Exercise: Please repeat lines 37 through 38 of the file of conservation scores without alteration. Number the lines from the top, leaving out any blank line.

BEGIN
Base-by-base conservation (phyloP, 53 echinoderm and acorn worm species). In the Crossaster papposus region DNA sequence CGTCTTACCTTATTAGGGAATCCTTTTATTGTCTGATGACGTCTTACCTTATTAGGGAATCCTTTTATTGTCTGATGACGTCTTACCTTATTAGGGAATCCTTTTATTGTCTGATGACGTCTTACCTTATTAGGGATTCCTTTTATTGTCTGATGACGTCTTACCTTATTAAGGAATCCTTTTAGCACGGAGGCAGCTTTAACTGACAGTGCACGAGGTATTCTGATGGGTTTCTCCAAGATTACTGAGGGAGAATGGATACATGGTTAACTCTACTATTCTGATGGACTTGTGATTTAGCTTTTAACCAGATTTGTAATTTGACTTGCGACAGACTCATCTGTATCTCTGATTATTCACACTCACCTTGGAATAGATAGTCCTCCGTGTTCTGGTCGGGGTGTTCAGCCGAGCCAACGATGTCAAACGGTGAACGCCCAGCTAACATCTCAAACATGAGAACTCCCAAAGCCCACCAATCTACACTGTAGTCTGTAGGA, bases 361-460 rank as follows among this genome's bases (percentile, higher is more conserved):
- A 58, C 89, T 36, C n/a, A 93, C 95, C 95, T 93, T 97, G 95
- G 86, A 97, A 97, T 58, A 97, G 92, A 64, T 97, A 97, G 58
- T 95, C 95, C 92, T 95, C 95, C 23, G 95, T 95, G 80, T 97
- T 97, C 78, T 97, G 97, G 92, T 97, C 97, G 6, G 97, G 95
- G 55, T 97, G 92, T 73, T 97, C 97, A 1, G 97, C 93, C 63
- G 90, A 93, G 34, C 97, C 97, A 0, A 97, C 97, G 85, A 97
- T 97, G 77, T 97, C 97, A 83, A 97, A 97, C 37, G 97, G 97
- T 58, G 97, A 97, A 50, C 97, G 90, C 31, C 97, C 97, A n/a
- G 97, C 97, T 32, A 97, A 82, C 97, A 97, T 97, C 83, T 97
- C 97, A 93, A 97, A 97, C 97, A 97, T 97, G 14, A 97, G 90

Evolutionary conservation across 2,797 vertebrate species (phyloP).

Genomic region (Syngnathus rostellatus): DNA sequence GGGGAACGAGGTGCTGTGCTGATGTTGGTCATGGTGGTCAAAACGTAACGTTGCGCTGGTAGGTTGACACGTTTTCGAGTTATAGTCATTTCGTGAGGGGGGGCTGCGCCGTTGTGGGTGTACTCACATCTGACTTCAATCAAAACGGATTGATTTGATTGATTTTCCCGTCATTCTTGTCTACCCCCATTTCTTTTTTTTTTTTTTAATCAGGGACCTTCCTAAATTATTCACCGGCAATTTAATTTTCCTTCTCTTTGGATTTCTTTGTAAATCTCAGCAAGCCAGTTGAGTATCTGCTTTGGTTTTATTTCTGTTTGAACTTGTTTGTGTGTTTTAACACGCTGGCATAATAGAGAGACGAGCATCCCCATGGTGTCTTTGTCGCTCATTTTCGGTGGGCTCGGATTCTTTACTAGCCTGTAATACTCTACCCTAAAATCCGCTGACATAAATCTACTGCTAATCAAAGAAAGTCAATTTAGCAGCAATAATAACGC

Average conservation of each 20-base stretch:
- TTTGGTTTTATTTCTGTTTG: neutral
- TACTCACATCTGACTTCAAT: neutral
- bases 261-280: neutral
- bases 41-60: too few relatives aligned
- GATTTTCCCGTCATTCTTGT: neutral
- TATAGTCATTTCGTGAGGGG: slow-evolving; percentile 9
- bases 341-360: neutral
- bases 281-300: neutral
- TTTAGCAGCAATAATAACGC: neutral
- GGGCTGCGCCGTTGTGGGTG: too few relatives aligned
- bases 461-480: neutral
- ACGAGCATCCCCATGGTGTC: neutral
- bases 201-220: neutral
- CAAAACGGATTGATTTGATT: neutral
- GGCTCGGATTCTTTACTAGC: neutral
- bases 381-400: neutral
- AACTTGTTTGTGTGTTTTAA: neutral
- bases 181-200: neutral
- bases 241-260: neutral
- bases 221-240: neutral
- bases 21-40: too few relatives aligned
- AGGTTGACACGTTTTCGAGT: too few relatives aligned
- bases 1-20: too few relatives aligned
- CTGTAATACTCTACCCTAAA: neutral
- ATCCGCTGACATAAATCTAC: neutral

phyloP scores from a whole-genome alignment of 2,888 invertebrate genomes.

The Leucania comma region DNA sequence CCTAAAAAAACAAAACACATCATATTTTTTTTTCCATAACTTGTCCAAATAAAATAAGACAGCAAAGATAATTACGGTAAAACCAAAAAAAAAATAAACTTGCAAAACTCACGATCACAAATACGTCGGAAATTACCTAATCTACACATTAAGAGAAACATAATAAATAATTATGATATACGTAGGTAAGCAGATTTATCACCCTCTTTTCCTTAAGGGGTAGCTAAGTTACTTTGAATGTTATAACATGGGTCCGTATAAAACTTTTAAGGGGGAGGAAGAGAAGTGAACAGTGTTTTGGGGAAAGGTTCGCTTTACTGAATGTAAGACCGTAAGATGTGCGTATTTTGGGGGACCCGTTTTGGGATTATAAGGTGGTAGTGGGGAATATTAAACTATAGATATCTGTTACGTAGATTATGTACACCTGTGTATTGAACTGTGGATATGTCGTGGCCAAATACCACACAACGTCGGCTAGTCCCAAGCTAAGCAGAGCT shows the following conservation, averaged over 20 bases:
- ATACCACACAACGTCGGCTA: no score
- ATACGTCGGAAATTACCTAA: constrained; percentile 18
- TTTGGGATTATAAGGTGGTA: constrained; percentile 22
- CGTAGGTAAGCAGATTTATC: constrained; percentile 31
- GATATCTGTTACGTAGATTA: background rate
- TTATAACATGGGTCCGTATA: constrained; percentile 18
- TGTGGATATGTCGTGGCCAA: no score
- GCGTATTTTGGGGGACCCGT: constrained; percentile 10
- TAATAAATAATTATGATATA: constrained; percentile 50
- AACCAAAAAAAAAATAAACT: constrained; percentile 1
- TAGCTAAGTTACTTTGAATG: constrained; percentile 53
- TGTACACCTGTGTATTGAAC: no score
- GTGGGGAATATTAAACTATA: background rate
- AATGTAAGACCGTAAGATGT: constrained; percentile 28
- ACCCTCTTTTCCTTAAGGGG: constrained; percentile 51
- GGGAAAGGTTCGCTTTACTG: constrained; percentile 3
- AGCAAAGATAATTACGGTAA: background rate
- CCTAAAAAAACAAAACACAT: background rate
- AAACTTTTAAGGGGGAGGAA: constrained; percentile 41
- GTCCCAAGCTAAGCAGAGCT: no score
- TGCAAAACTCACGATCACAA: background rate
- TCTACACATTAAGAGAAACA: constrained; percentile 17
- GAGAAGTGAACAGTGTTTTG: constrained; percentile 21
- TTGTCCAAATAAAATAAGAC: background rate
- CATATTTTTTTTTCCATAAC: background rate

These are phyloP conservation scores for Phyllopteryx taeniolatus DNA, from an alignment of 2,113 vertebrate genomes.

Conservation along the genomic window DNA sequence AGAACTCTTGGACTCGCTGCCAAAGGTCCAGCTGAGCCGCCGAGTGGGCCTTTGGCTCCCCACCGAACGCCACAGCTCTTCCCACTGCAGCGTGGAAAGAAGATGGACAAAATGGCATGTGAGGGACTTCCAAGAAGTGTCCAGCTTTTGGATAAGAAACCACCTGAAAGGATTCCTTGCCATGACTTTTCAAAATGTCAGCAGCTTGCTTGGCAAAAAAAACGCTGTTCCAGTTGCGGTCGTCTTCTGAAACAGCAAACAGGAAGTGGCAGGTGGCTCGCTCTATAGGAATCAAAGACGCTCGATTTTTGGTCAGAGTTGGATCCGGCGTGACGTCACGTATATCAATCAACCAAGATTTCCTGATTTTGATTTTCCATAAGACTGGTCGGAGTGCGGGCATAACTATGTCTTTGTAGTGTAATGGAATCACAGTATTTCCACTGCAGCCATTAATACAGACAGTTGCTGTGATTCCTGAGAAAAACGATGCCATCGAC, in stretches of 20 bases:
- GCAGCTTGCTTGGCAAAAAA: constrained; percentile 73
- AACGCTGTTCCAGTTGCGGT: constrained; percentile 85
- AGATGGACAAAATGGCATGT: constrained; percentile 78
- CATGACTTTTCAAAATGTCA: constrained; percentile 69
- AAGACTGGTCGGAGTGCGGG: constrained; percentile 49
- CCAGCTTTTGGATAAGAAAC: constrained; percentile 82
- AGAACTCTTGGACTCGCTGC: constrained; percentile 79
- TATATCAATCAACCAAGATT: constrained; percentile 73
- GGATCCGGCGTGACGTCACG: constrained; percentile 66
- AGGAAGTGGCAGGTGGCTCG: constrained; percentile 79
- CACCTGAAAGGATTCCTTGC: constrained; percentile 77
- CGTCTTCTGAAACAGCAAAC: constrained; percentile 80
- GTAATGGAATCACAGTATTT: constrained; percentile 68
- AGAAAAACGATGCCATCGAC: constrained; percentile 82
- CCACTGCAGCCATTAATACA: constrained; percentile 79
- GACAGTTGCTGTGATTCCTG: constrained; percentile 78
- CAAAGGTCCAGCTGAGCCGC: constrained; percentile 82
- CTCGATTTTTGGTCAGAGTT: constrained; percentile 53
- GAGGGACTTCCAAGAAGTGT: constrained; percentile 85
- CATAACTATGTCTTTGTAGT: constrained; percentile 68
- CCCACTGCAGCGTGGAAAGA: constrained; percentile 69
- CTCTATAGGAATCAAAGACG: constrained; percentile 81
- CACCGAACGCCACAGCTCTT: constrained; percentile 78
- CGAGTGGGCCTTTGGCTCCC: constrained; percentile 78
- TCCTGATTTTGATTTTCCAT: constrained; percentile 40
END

- bases 1-20: too few relatives aligned
- CTGTAATACTCTACCCTAAA: neutral